Friday, 11 November 2011

Sudanese Government Continues to Crackdown on the Freedom of Religion and Expressionالحكومة السودانية تواصل قمعها لحرية التعبير والاعتقاد...

(3 November 2011) On 8 September Suleman Aboulgasim Musa and 17 of his followers were charged with apostasy under Article 126 of the 1991 Criminal Act.  The arrests and charging of these individuals are part of an increasing crackdown on the freedom of religion and expression within Sudan. The government arrested 150 people on charges of apostasy in July and in October, the police chose not to respond to the defacement of a religious statue in a Catholic church in Kosti, While Nile state.    The closing of space for religious freedom and expression is particularly troubling in the context of ongoing constitutional debates in Khartoum over whether the new constitution should be based on sharia or on civil and political rights. Actions taken to suppress and punish religious minorities could be interpreted as way of intimidating and silencing proponents of a secular Sudanese state.

This case is being heard in Alazarhi Criminal Court before Judge Mohamed Etyeb and the investigating police officer is Haj Mohamed.  During the first court session held on 24 October, the police investigator stated that Musa believes himself to be Jesus Christ and a follower of the Prophet Mohammed.  The investigator added that Mr. Musa has espoused these ideas since 1981 and has many followers.  As evidence, the police documented Mr. Musa’s publications and writings on his website, entitled, “Series Publication of Messiah Almahadi Almuhamadi,” which were used to substantiate his religious and political views. The police prevented journalists from attending the hearing of the case in court, without giving any explanation.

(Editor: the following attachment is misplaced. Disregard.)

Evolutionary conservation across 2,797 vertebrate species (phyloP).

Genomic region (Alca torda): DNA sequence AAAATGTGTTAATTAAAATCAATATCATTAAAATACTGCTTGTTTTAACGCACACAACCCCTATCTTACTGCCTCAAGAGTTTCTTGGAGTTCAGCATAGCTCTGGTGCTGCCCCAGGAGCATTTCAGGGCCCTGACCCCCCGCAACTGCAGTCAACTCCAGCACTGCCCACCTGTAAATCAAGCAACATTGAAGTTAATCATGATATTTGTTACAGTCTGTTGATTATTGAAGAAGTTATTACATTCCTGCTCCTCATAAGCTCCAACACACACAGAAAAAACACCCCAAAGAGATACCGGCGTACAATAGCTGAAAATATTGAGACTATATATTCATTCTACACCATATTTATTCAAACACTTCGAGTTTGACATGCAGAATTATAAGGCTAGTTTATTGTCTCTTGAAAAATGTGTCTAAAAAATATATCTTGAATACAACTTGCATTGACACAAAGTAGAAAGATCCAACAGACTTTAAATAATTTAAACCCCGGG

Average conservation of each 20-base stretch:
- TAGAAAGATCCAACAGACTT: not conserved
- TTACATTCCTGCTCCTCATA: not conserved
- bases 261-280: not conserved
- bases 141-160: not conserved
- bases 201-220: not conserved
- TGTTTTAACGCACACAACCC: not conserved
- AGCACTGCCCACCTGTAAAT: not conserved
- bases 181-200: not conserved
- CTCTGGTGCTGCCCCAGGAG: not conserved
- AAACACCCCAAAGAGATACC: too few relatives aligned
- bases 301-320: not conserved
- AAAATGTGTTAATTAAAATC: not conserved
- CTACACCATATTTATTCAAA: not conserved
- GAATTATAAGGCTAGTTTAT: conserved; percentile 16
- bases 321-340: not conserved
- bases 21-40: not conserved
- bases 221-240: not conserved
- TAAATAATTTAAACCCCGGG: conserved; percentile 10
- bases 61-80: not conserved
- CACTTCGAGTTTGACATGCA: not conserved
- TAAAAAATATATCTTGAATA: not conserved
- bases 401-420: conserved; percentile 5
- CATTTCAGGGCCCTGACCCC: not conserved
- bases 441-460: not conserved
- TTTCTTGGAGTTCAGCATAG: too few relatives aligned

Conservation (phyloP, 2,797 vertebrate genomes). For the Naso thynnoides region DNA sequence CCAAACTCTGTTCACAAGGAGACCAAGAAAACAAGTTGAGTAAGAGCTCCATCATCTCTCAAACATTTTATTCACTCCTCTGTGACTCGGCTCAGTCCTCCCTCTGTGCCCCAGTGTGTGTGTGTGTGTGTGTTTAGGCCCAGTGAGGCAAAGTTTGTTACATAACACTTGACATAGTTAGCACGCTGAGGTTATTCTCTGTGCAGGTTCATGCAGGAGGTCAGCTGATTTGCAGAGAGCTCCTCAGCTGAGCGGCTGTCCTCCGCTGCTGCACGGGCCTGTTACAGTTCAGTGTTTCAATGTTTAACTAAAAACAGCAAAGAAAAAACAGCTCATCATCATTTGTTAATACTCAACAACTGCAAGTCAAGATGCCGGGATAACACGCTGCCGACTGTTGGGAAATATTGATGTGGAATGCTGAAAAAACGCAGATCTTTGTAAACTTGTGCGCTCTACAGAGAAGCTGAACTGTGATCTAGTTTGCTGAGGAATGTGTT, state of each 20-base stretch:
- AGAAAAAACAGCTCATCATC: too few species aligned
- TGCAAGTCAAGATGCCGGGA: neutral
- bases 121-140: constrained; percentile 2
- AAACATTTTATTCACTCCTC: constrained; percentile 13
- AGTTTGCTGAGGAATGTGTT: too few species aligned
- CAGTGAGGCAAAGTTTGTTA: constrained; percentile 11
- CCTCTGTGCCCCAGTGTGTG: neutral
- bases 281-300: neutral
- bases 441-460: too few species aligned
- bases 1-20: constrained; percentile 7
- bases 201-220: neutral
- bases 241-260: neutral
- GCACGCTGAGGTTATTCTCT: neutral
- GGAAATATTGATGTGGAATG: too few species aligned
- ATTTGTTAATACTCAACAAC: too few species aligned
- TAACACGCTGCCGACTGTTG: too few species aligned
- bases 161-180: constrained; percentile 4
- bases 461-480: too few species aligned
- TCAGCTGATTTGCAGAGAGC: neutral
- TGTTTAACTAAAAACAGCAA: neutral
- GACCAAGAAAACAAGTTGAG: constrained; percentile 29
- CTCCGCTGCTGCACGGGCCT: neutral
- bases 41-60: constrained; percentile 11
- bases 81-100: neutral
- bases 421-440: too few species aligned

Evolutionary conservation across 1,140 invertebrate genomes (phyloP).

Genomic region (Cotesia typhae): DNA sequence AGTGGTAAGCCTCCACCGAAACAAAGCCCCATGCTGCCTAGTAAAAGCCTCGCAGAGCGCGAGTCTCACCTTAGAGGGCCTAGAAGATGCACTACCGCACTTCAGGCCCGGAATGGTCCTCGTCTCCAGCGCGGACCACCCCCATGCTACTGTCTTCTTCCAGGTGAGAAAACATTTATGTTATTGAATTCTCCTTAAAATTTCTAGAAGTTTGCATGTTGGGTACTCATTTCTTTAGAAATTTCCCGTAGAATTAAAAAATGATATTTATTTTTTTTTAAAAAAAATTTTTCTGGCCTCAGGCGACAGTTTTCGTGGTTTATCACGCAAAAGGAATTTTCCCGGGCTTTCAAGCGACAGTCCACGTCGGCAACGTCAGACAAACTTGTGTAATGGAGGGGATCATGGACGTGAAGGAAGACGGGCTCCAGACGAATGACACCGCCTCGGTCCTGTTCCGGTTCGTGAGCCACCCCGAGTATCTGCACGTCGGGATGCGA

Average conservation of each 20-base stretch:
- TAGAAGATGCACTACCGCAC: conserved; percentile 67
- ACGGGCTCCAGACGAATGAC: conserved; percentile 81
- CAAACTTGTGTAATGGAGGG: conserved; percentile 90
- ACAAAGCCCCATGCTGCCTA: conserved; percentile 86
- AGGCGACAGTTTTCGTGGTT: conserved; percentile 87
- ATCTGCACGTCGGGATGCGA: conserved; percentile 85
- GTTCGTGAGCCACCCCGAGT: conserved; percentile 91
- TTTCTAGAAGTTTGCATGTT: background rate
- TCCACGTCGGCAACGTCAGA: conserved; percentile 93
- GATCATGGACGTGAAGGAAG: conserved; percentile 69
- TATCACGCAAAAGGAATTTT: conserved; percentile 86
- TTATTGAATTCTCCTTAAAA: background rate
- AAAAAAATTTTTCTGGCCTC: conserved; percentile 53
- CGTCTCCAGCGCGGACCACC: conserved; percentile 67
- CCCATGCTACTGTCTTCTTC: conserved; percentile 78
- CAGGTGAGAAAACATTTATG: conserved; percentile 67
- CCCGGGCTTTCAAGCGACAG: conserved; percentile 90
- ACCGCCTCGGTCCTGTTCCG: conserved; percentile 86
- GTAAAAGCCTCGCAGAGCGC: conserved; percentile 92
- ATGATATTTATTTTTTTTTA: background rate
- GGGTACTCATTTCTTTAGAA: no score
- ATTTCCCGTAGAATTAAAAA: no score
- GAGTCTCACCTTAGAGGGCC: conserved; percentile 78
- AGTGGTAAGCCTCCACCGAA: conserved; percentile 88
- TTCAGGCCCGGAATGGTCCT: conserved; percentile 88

The accused include Suleman Aboulgasim Musa and his followers:
  1. Amir Hassan Mohamed Abdalla
  2. Sif Aldein Mohamed Daud
  3. Yousef Abdlgum
  4. Mohamed Ibrahim Bashir
  5. Mohamed Yousef
  6. Ibrahim Abakar Salih
  7. Mahir Muslim
  8. Murtada Hassan
  9. Abdlaziz Hassan
  10. Ahmed Daud
  11. Abdrhamn Hassan Adam
  12. Isam aldein Mohamed Fadul Almula
  13. Mtukil Sabir Younes
  14. Mahadi Bushra
  15. Abolagsim Abobkar khalifa
  16. Abdlnasih Ahmed Abdlaa Alsikh
  17. Suhail Saeed
The accused have been held in jail since 18 September.  According to Article 126, an apostate includes anyone “who propagates for renunciation of the creed of Islam or publicly declares his renouncement thereof by an express statement or conclusive act.”  If found guilty of the above offense, the defendants, subject to Article 126, will be given the opportunity to repent. Failure to repent may result in the application of the maximum sentence, which is the death penalty. 
The African Centre for Justice and Peace Studies (ACJPS) calls on the government of Sudan to respect the right to freedom of religion and expression.  Under article 38.1 of the Interim National Constitution, “every person shall have the right to the freedom of religious creed and worship, and . . . no person shall be coerced to adopt such faith, that he/she does not believe in, nor to practice rites or services to which he/she does not voluntarily consent.” Additionally, article 39 of the Interim National Constitution of Sudan states that “Every citizen shall have an unrestricted right to the freedom of expression, reception and dissemination of information, publication, and access to the press without prejudice to order, safety or public morals as determined by law. The State shall guarantee the freedom of the press and other media as shall be regulated by law in a democratic society.”
Article 18 of the International Covenant on Civil and Political Rights (ICCPR), to which Sudan is a party, states that “everyone shall have the right to freedom of thought, conscience and religion. This right shall include freedom to have or to adopt a religion or belief of his choice, and freedom, either individually or in community with others and in public or private, to manifest his religion or belief in worship, observance, practice and teaching.”
The African Centre for Justice and Peace Studies strongly urges the Ministry of Justice to review the case and reminds the Government of Sudan of its relevant domestic and international obligations under the Interim Constitution and ICCPR. 

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